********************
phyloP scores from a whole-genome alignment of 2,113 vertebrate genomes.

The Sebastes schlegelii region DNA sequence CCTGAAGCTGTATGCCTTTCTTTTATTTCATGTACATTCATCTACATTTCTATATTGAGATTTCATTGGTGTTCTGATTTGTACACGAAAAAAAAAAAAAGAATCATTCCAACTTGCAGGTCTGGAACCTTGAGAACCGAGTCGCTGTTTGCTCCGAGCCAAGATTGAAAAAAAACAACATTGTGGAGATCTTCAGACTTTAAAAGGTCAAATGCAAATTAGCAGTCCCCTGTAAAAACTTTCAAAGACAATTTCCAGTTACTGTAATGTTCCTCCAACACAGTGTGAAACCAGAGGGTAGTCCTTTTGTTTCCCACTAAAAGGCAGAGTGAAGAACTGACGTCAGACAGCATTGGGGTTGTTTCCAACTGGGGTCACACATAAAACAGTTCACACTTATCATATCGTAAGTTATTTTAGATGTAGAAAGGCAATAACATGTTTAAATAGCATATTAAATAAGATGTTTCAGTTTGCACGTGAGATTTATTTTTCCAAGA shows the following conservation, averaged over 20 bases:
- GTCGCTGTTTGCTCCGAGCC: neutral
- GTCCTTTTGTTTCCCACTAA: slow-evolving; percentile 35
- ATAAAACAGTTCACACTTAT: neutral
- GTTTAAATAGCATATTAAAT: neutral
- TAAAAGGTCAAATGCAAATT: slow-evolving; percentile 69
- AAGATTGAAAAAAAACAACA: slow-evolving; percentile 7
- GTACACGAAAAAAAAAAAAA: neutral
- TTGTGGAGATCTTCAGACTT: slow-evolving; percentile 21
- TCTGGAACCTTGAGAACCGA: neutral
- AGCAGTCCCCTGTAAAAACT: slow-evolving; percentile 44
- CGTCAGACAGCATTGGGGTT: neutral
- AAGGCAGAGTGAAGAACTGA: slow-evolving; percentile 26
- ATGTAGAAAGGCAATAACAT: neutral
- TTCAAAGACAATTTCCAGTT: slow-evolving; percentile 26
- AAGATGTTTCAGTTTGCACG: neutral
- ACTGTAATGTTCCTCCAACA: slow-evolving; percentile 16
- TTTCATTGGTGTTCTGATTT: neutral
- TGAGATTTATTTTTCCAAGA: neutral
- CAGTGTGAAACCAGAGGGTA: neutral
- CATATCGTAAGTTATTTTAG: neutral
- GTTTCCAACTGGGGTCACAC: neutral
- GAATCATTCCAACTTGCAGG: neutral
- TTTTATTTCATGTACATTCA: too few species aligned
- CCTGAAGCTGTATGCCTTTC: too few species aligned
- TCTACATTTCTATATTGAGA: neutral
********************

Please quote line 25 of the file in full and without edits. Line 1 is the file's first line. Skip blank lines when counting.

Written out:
- TTTTATTTCATGTACATTCA: too few species aligned